Sunday, July 6, 2008

Lowest Common Denominator Legislation of Morality

I recommend that anyone interested in the Bill Henson controversy watch the SBS Insight show “The Naked Eye”.

It included some interesting points about the availability of images on the internet and the extent to which they can be misused by paedophiles or “freaks” (whatever that term is supposed to mean).

Access on the Internet

The suggestion is that, because an image can be widely accessed on the internet, any freedom that we might allow the image in an artistic context (e.g., if shown in an art gallery) should not extend beyond the gallery to the internet.

In other words, where the image is displayed should affect the extent of the freedom to display it.

Classification of Materials

There is an element of this argument in the system that classifies materials for publication or exhibition.

The rating of the material is designed to prevent the exposure of inappropriate material to children and offence to people who might not wish to be exposed to the material against their will.

The Lowest Common Denominator

However, it is another argument to say that nobody should be able to access the material, because somebody considered to be inappropriate (e.g., a “freak”) might be able to access it on the internet.

I don't think it is fair to ban something because of how a paedophile or "freak" will use (or misuse) it.

This limits freedom in society to the level appropriate to a freak.

It reduces everybody to the level of the lowest common denominator.

The risk that a freak might get their hands on something should not be a relevant consideration in framing a Law with respect to an activity that can be engaged by anyone in the community (freak or not) otherwise within the Law.

A work of art can be appreciated without breaking the Law.

The fact that a paedophile might use it for some criminal purpose does not change the intrinsic nature of the work of art.

The Hammer Analogy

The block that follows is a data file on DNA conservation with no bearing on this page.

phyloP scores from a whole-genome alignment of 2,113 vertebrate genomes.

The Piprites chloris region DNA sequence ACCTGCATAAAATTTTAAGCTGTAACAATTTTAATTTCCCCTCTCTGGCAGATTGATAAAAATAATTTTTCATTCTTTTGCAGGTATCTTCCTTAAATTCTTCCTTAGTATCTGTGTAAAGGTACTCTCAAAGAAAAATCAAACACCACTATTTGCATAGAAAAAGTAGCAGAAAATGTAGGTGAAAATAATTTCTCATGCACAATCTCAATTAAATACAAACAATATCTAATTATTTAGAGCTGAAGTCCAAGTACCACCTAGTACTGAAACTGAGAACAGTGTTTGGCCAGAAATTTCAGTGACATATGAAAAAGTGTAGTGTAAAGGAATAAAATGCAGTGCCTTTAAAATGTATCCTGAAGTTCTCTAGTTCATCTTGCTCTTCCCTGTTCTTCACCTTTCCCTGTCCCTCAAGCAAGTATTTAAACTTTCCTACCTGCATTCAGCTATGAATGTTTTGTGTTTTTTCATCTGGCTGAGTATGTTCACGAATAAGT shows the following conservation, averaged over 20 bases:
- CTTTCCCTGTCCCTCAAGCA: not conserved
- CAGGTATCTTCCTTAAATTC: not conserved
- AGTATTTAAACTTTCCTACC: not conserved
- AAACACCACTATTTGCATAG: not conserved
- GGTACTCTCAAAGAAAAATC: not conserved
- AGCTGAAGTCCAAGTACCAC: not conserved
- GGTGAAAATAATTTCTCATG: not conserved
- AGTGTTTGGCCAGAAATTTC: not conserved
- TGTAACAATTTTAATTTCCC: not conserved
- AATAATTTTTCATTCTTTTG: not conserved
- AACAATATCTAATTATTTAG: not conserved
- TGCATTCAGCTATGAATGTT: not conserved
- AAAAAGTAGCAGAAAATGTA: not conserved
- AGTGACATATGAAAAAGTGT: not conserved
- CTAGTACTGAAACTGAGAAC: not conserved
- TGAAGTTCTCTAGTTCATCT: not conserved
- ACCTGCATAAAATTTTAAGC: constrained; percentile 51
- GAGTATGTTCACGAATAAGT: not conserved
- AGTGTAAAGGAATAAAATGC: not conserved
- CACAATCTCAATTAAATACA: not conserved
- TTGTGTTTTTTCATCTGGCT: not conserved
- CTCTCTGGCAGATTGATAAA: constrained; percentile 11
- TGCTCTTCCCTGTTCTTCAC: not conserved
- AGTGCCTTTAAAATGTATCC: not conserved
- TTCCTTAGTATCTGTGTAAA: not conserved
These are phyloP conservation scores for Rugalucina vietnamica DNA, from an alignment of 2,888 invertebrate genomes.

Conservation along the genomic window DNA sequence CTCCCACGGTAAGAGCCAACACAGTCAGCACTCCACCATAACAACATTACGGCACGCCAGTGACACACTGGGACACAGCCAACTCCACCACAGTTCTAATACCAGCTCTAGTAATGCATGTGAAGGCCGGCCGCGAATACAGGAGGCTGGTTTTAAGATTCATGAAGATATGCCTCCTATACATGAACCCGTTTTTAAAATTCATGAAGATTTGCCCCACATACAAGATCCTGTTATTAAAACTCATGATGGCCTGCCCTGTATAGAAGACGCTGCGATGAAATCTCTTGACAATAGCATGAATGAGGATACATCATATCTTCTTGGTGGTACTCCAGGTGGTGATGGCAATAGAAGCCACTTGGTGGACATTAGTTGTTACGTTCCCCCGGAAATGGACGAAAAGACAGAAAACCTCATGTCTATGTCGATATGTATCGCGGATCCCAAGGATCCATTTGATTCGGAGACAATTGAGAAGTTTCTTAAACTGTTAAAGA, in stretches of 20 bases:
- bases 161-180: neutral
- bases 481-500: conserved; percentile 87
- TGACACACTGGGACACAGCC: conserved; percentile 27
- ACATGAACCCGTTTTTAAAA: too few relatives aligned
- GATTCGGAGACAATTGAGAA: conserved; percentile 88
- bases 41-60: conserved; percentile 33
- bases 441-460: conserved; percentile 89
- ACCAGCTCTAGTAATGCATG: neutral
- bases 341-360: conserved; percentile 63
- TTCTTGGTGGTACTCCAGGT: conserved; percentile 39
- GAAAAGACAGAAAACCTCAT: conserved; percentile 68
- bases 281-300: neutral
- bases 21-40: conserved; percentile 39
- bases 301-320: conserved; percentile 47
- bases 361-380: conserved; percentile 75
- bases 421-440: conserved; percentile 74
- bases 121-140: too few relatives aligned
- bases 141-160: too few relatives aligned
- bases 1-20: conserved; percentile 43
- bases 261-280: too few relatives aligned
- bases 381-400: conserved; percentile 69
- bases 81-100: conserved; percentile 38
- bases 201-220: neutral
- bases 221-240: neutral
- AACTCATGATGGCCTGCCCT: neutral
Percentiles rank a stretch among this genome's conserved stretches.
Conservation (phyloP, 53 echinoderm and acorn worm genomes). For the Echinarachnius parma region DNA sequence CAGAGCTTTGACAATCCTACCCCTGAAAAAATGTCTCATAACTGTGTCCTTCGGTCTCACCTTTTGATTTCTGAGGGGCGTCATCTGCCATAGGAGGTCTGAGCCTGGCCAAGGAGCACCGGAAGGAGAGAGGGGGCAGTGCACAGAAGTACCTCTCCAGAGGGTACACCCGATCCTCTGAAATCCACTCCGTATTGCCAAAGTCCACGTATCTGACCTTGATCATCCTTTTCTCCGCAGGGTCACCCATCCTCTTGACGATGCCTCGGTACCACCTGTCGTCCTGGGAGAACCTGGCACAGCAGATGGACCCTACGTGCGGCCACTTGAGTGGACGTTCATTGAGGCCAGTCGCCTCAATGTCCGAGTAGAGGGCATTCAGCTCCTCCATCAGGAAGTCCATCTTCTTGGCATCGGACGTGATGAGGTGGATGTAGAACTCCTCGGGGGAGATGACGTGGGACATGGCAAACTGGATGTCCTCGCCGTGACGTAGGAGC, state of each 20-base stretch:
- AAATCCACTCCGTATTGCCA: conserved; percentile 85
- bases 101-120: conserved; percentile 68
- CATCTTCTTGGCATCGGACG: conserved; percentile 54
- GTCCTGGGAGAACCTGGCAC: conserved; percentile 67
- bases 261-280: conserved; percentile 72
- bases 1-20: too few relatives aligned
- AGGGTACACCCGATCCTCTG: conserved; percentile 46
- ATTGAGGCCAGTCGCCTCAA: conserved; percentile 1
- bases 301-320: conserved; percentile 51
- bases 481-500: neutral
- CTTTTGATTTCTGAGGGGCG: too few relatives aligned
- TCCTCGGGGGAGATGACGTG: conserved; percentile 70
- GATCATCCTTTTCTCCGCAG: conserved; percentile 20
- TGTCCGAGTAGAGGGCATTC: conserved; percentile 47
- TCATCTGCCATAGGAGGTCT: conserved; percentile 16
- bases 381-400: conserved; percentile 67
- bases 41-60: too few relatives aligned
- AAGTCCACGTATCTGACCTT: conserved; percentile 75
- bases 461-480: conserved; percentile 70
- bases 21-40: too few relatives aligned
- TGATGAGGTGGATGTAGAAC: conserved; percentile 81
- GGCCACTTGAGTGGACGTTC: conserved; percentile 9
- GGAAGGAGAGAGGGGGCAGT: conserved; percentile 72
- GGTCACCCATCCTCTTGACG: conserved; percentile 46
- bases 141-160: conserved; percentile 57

It is like saying that, because a thief can use a hammer to break and enter a home, hammers should be banned.

The point is that there is nothing intrinsically illegal about a hammer.

It is the use of the hammer (not the production or possession of the hammer) which should be the focus of any law designed to minimise theft.

Criminals use mobile phones to arrange criminal activity.

That doesn’t mean that phones should be banned.

Just because a freak eats a breakfast cereal, doesn’t mean that we should be prohibited from eating it.

The Gun Analogy

I can imagine this sort of argument for prohibition being a reason to ban guns.

A work of art has many possible uses. However, a gun is a weapon. It has limited intrinsic uses.

You can't actually use a gun except to kill, injure or shoot somebody or something.

This is the only purpose of a gun.

There is a much more direct causal connection between a gun and a crime.

Yet we don't totally prohibit guns. We only regulate them, arguably in an ineffective way that still allows guns to be used to kill or injure innocent people.

Access to Pornography

There is nothing intrinsically pornographic about nudity.

Pornography is defined in terms of the purpose of production of the material or the consumption of it.

A work of art is not treated as pornographic, unless it is designed to be pornographic.

The fact that some freaks might use the art or images for pornographic purposes shouldn't restrict the freedom of the rest of society to appreciate the work aesthetically.

How anyone accesses the material is irrelevant, if it is not intrinsically pornographic or illegal.

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